Americans for the Arts and Over 775 Cultural Organizations and Creative Workers Come Together to Propose Plan for Putting Creative Workers to Work After Pandemic


Americans for the Arts, in partnership with over 775 cultural organizations and creative workers, has proposed a 15-action national recovery strategy that the next Administration can use to put creative workers to work—activating the creative economy and drawing upon the creative energies of the country’s 5.1 million creative workers to energize Americans, reimagine how communities can thrive, and improve the lives of all. Organizations and creative workers who wish to endorse this proposal can do so via the Creative Workforce Proposal Endorsement form.

Rebuilding and reimagining the United States post-pandemic includes many actions that can be achieved through executive action and/or without authorizing substantial additional federal funding. This cross-cutting set of policy proposals was developed in collaboration with, and with input from, over 100 field partners, and will be delivered to both Presidential campaigns as well as to members of Congress to inform their process as they begin to think about recovery and rebuilding strategies for the country.

The 15 actions include:

Engage In, and Drive, Direct Employment of Creative Workers

  1. Use executive action to advance direct employment of creative workers within federal agencies and programs.
  2. Use executive action to direct federal departments to commission artists and community arts organizations.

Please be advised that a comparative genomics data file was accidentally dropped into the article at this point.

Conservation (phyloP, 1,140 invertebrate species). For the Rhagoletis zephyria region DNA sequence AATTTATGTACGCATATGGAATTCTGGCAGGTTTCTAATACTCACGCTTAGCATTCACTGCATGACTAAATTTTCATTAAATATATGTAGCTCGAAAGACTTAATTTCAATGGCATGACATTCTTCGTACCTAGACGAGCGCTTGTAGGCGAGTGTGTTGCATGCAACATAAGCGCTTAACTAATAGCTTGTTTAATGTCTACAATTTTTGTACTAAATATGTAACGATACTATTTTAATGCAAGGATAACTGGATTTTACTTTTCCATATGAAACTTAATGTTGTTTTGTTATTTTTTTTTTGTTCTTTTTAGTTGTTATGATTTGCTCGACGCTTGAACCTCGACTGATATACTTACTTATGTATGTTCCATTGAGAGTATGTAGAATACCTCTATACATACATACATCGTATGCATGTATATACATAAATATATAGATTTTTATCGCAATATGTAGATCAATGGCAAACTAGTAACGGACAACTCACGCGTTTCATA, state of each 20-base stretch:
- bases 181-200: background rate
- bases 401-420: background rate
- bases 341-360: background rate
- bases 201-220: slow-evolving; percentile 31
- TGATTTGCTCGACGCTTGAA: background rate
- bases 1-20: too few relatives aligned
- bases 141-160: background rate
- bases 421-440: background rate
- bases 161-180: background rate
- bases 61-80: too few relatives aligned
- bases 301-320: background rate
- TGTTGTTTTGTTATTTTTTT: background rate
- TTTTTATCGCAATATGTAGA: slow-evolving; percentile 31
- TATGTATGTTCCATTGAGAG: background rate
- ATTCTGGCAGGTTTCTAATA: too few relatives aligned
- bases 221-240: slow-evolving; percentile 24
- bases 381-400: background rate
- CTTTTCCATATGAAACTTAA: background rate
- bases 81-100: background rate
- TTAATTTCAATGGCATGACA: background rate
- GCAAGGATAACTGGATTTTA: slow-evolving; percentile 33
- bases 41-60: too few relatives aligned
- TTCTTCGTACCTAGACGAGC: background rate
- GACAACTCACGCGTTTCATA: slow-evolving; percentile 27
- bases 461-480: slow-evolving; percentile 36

3. Put artists to work addressing public and mental health in communities.
  4. Use executive action to complete the launch of an ArtistCorps within AmeriCorps.

Drive Local, State, and Private Sector Activation of Creative Workers

  1. Incentivize private businesses and local and state agencies and tribal governments to integrate creative workers to envision successful business structures in recovery and beyond.
  2. Prioritize and incentivize public and private sector support, access to capital, and equitable funding of arts producing organizations, small creative businesses, community cultural centers, and collectives.
  3. Utilize and provide resources to local-level Workforce Investment Boards to develop and deploy creative entrepreneur support programs.

Adjust Existing Policies to Recognize Creative Workers as Workers

  1. Through executive action and in partnership with Congress, ensure that the creative economy is explicitly included in existing policy, rules, and regulations.
  2. Overhaul outdated employment, insurance, food, and housing policies to make them more inclusive of the more than 55 million independent workers, including the bulk of the 5.1 million creative workers in the country.

Integrate Creative Interventions into Response, Recovery and Resilience Programs

  1. Through executive action and in collaboration with Congress, direct and incentivize the integration of creative workers and creative organizations at the municipal, county, state, and tribal levels during disaster relief and recovery efforts.
  2. Through executive action or policy modification, integrate artists and culture workers into critical, long-term community recovery planning.
  3. Improve treatment of creative workers and businesses within the federal disaster response structure for all declared disasters.

Support Access to Arts, Culture, and Arts Education

  1. Expand opportunities and lower barriers for public access to cultural experiences and venues.
  2. Support and incentivize private, state, local, and tribal philanthropic investment in arts-based education and educators.
  3. Prioritize digital training, access, and connectivity to enhance the connection between artists and all Americans.